This project examines the covert surveillance conducted by private investigators in the United States prior to World War Two, activities that ensured that, despite the restricted apparatus of the government, being watched was an everyday experience for many Americans. By focusing on the work of individual investigators, the project will provide a framework for interpreting personal surveillance and, by examining the circulation of individuals and practices between the private sector and government that extended state surveillance beyond the scope allowed by the Constitution, offer a new perspective on the American state and its surveillance apparatus, and ideas of freedom.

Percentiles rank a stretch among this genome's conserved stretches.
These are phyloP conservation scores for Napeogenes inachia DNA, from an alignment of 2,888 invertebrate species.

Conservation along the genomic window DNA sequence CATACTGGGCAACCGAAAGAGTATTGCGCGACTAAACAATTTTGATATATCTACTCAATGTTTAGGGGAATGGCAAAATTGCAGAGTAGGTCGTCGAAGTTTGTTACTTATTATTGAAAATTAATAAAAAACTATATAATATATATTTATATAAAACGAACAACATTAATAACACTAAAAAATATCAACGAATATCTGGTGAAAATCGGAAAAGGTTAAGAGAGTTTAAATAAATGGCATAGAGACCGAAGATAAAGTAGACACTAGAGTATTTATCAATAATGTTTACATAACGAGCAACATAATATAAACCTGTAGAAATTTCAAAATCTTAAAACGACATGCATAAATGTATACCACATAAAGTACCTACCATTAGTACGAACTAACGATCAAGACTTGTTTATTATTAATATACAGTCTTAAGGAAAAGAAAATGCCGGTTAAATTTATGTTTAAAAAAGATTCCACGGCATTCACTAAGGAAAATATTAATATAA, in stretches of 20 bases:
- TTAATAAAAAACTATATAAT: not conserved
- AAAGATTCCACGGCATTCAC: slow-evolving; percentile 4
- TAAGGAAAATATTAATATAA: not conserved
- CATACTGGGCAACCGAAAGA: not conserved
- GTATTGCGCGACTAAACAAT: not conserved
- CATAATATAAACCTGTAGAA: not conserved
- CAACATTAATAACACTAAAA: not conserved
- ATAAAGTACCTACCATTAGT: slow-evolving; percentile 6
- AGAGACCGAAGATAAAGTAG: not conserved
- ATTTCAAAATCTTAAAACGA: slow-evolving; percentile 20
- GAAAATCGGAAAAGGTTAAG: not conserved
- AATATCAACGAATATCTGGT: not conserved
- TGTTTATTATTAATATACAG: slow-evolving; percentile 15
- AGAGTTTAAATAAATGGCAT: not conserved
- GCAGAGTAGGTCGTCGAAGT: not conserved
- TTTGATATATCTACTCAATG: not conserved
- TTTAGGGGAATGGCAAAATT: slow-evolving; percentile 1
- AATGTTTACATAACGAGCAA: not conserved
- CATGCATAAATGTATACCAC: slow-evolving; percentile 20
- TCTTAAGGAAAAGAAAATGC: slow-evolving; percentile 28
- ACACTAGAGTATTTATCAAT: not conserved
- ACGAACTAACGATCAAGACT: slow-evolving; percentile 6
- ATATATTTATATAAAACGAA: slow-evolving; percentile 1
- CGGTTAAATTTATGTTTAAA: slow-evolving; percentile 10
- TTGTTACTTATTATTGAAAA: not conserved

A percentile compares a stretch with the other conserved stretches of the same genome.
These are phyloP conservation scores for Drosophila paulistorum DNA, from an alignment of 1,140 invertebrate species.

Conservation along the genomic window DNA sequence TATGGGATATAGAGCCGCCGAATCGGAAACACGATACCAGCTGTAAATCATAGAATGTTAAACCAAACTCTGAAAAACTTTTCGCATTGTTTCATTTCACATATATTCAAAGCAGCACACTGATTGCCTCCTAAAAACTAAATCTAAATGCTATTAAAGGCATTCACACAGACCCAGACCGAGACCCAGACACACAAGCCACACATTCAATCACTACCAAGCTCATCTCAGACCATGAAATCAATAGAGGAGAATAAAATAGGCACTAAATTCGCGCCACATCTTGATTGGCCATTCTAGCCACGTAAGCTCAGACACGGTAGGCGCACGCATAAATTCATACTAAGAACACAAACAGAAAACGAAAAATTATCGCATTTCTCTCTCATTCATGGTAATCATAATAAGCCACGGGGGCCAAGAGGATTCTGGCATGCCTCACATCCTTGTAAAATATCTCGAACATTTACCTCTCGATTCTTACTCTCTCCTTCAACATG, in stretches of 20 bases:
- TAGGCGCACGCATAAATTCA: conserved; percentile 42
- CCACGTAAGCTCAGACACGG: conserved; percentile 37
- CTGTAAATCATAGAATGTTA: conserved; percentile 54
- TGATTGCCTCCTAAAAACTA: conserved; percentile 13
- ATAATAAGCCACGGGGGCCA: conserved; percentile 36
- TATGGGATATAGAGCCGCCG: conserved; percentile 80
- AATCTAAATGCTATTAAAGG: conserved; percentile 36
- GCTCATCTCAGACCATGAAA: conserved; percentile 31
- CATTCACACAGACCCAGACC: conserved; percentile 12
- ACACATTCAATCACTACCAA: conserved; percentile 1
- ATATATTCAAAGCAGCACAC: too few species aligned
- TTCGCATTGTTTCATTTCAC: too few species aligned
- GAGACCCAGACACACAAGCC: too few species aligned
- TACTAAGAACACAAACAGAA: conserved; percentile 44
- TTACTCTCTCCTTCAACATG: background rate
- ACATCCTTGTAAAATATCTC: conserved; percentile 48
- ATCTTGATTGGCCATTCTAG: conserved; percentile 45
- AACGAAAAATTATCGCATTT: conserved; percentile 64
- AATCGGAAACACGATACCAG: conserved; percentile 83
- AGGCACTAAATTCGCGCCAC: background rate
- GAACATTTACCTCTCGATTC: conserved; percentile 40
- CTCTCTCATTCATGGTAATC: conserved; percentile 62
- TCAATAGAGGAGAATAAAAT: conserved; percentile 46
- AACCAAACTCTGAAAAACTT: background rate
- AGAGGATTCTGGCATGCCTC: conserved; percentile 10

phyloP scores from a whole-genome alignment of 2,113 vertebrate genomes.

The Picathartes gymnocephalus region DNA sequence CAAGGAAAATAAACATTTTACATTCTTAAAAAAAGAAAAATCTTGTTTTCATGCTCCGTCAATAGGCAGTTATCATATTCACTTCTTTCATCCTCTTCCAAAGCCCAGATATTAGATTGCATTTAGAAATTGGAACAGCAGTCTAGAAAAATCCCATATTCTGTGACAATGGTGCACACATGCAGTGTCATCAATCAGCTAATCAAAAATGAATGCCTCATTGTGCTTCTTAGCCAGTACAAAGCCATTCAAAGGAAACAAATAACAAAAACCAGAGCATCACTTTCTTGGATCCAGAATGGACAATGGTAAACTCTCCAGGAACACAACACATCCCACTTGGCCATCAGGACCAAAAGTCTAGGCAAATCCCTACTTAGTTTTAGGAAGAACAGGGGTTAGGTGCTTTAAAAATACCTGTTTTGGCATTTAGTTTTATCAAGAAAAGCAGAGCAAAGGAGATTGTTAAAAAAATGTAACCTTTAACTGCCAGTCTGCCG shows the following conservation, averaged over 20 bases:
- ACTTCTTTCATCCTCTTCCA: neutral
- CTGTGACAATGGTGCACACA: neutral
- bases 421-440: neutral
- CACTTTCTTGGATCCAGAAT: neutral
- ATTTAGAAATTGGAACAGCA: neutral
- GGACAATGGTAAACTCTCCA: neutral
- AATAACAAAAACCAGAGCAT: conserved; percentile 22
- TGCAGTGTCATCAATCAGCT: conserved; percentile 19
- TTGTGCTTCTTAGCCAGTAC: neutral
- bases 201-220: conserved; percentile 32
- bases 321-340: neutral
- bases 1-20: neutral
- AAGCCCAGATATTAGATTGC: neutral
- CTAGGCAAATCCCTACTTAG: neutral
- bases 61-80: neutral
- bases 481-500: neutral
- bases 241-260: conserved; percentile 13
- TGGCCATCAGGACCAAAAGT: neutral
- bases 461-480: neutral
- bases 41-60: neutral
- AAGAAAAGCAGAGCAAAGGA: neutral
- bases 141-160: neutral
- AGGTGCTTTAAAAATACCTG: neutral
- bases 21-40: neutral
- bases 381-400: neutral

(with Professor Shane White & Professor Stephen Garton)
This project examines the riot that exploded in Harlem in 1935, the first example of a new pattern of racial violence that recurred throughout the twentieth century, one centered not on interracial attacks but directed at property and the police, and contained in black districts. Building on our award-winning Digital Harlem website, we map and reconstruct the neighborhood, and develop an innovative spatial analysis, that provides an interpretive key to understanding such violence. Locating the riot in everyday life offers a unique view of a year of economic upheaval, and an opportunity to access what changed in the 1930s, and to what extent Harlem became a slum and ghetto.